Grow Weed, Marijuana law, marijuana legal statesIf you’re thinking of growing marijuana in your home, you should first check to ensure the cultivation of this substance is permitted in your state. This will save you from possible fines and jail time if your operation is discovered by the law.

According to Procon.org, there are 20 legal medical marijuana states; however, only 15 of the 20 states allow you to cultivate marijuana at home. Of the 20, home cultivation is not permitted in Connecticut, Delaware, Illinois, New Hampshire, New Jersey, or the District of Columbia, with a license required in New Mexico. Check out the above link for the full list of 20 legal marijuana states. There are other conditions that may preclude you from home cultivation within other approved states. For example, in Arizona, you can only grow medical marijuana if you live within 25 miles of the dispensary when you submitted your application for an ID card. In Massachusetts, you must be able to show a proof of hardship waiver. Some states are lobbying and have been granted legalization of recreational marijuana, such as in Colorado, with Washington State looking to follow suit, according to The Guardian. These laws — and the regulations and conditions that are attached to them — change all the time, with so many states trying to get in on the weed legalization game.

It’s best to check with your individual state before beginning cultivation to ensure the most up-to-date laws. Here’s a good roundup by the Reason Foundation as to where each state in the United States stands in regards to marijuana. In order to legally grow marijuana in a legal state, you’ll need to get licensed by your specific government. Start with contacting your state health department on how to go about getting an ID card as part of your state’s medical marijuana program that allows you to possess, grow and use marijuana. You will be instructed to fill out the necessary paperwork, pay the fee and provide a doctor’s note saying you do indeed have a medical condition that requires the therapeutic use of medical marijuana.

Does Cannabis Affect Memory?

Most of us have seen movies which depict cannabis users as delightfully scatterbrained, and afflicted with a euphoric detachment from reality, accompanied by any number of humorous side effects, one of which is complete loss of memory. But does cannabis really have any effect on short-term memory, or is that something just written into movie scripts to generate laughs?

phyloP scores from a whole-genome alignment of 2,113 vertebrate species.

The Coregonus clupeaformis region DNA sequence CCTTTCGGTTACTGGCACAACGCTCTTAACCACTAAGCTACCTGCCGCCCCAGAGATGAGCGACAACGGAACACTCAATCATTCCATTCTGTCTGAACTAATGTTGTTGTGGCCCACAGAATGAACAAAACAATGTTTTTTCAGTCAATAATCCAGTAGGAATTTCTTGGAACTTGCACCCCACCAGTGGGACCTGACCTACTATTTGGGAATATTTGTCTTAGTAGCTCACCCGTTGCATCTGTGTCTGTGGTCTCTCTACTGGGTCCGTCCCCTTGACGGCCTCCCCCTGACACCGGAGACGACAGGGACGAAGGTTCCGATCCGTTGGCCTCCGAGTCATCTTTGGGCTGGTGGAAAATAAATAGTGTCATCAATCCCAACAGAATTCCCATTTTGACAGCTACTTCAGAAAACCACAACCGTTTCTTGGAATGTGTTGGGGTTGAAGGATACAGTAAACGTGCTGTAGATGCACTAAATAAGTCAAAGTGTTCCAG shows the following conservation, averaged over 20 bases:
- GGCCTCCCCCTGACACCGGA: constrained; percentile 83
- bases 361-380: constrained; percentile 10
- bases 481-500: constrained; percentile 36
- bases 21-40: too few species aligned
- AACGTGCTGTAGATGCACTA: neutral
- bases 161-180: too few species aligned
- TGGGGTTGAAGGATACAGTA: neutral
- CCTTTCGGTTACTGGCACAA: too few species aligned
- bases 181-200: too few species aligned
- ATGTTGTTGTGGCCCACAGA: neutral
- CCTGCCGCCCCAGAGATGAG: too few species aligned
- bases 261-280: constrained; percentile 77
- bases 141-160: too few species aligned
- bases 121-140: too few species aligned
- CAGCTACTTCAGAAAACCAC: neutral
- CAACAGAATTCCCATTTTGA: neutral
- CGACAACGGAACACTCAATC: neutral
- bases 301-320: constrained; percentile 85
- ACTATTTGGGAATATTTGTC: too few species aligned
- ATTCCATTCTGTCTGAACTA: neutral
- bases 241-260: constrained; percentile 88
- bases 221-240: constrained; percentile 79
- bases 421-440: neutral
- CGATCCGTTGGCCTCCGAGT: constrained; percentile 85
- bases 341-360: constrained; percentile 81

It should be acknowledged at the outset, that this is a very difficult area to measure accurately, because there are different types of memory, e.g. short-term memory and long-term memory. It also should be noted that the effects cannabis can have on memory are largely determined by which strain of cannabis is in question, how often it’s used, and what dosage is consumed.

Short-term effects

While it should be acknowledged that available information on this subject comes from limited studies, there does seem to be certain facts which consistently emerge, relative to the connection between cannabis usage and its effect on memory.

  • Formation of new memories– studies suggest that cannabis users do not form new memories as readily as during periods of non-usage
  • No blackouts– cannabis users do not experience the memory blackouts that binge drinkers do, when they simply cannot recall specific details of things that happened while they were under the influence
  • Recall difficulty– it appears there is some difficulty in remembering events and situations which occurred during periods of usage, and even for several hours afterward, until the effects wear off
  • Development of tolerance– frequent users of cannabis generally develop a tolerance to any memory impairment effects, so that the impact is less and less over time
  • Temporary effects– in all known studies on the subject, it was clear that any impact on memory was temporary in nature, and involved no long-term impairment


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Long-term effects

In one of the few studies conducted on long-term effects of cannabis usage, Professor Reto Auer from the University of Lausanne in Switzerland surveyed over 3,000 Americans over a period of 25 years.